- Mole: Bittermens originally intended their Xocolatl Mole Bitters to be dashed into straight tequila, but the spicy, chocolatey bitters took on a life of their own, and they are now used in a range of cocktails. Other bitters producers like The Bitter Truth and The Bitter End also offer mole-flavored bitters.
- Moroccan Bitters: Made by The Bitter End, this blend of coriander, lemon, mint and cinnamon make the perfect addition to your favorite rum cocktails.
Can I Drink Bitters Straight?
People used to sip straight bitters, but we wouldn’t recommend it. But if you’d like to experience their digestive benefits without the addition of a spirit, simply dash them into soda water.
Notable Bitters Cocktails
Manhattan: Perhaps the most well-known drink, second only to the Martini, this rye-based cocktail is one of the true classics. Like the island whose name it shares, the drink is sweet, strong, eternally cool and retains a dangerous edge.
Champagne Cocktail: After the original cocktail—a mix of alcohol, sugar, water and bitters—there was the Champagne Cocktail, which cocktail historian David Wondrich refers to as the “first evolved cocktail.”
Old Fashioned: Perhaps no drink showcases the power of bitters more than the Old Fashioned, a cocktail made simply with whiskey, one sugar cube and Angostura bitters.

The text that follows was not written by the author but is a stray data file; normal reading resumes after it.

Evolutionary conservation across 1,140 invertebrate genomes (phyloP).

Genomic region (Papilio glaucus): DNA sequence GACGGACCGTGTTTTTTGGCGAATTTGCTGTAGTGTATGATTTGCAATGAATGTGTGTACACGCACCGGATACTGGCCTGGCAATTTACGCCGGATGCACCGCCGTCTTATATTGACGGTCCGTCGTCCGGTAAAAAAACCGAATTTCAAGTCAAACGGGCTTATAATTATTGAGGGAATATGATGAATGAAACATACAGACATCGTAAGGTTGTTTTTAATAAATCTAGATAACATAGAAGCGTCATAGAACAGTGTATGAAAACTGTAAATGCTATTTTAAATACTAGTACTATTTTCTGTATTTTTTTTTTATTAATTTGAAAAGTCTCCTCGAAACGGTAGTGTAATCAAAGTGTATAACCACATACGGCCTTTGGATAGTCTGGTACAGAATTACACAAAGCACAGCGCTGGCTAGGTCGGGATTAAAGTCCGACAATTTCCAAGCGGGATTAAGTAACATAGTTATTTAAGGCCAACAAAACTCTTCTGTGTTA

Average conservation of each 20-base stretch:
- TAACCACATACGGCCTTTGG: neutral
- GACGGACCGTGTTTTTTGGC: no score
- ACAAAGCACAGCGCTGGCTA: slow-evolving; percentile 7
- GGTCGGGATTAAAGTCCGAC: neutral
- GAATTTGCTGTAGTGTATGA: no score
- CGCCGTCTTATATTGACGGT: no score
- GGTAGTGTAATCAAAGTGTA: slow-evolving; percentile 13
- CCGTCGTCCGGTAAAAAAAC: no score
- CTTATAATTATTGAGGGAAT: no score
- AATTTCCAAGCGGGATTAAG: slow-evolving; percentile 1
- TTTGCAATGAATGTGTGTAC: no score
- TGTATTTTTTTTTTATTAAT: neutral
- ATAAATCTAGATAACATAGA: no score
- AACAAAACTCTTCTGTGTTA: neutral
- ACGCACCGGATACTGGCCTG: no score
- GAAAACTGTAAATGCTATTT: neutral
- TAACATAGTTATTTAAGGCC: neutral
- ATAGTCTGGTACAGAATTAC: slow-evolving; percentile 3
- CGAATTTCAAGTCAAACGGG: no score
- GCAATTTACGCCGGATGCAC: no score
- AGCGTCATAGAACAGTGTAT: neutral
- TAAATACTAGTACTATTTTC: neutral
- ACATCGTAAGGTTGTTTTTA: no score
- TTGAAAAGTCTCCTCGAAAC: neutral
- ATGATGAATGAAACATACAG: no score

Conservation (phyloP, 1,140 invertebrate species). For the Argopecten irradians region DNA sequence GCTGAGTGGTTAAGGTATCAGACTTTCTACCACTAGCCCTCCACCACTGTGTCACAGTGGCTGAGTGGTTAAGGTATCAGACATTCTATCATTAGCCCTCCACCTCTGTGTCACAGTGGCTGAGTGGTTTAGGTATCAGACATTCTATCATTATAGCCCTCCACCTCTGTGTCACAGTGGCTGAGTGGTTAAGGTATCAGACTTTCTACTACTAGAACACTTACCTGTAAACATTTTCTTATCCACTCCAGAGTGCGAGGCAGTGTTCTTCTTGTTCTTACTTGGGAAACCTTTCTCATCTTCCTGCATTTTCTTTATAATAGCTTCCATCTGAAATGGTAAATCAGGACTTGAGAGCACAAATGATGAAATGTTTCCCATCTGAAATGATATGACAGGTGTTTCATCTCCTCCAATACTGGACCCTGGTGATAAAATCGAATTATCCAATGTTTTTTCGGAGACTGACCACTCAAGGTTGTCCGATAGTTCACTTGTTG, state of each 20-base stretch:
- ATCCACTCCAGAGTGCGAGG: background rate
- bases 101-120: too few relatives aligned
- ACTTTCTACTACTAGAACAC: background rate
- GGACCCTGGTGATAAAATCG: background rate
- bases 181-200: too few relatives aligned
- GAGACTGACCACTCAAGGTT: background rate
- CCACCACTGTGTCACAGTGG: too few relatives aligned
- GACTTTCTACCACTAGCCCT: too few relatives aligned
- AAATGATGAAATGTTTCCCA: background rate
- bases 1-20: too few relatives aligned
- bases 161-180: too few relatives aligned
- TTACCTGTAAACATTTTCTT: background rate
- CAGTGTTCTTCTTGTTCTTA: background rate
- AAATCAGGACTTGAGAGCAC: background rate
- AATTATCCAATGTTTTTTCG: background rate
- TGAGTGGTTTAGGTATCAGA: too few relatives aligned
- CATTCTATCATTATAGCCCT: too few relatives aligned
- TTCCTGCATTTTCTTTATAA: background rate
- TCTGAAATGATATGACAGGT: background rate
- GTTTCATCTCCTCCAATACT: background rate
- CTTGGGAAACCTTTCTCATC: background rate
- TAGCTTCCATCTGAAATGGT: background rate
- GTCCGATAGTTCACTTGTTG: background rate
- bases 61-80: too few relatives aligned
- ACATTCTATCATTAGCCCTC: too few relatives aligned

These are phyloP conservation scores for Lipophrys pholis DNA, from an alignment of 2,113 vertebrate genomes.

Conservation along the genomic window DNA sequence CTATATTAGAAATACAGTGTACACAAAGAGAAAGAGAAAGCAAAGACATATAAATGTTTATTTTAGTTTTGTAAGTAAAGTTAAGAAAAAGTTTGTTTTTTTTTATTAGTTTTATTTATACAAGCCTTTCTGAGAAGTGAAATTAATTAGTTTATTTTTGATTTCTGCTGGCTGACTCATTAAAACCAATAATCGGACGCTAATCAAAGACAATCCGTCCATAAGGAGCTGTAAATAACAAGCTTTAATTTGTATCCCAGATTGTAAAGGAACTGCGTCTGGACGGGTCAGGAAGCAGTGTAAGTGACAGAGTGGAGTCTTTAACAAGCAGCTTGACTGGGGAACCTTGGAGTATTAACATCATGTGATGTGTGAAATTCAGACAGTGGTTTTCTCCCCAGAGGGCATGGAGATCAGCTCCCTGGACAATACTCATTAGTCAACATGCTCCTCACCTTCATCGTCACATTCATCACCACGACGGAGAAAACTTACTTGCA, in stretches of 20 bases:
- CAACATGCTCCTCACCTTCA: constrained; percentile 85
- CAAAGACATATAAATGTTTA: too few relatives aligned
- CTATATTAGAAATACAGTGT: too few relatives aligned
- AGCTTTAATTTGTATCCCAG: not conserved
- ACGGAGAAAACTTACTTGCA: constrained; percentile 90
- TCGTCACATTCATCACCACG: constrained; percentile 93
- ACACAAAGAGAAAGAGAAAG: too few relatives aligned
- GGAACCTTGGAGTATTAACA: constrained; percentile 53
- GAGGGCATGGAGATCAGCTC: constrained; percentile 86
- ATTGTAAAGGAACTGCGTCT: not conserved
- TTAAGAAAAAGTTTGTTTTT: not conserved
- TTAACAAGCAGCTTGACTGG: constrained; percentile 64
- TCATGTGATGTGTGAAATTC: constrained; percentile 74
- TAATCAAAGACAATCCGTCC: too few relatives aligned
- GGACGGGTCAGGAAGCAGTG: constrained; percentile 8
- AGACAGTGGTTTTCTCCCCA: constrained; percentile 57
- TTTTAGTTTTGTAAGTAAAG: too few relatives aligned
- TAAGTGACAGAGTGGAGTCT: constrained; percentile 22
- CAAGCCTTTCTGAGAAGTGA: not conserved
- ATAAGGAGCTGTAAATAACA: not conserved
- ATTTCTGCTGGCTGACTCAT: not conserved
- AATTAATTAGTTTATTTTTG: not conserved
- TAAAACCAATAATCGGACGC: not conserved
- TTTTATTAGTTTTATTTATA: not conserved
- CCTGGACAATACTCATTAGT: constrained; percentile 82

Martinez: This take on the Manhattan replaces rye with gin and adds a splash of maraschino liqueur for a fruit-forward twist.
Pisco Sour: You could say bitters are the star of this Peruvian classic or, at the very least, the focal point. Bartenders dash Angostura bitters onto the frothy top of the cocktail and often use them to create intricate designs.
Rob Roy: This smoky take on the Manhattan replaces rye with scotch.
Vieux Carre: Invented at New Orleans’ Monteleone Hotel in 1938, this cocktail is as strong as it is delicious. It alludes to the city’s Franco-American style with a backbone of rye and sweet vermouth, and adds Cognac and Bénédictine to the mix.
Pink Gin: Perhaps one of the simplest classic cocktails on the planet, this easy mix of gin and Angostura bitters was a fashionable English drink in the mid-19th century. But beware: Only the true gin lover will enjoy this strong beverage.
Bitters in Culture
- The Pink Gin cocktail makes an appearance in the James Bond novel The Man With the Golden Gun, in which Bond orders a Beefeater with “plenty of bitters” at the Thunderbird Hotel bar.
- In The Curious Case of Benjamin Button, Benjamin’s dad orders two Sazeracs upon meeting his son at a New Orleans brothel.
- Don Draper is perhaps one of the most famous pop culture characters to sip an Old Fashioned. He’s seen throwing them back in his office, at lunch and basically almost every other hour of the day throughout Mad Men’s seven seasons.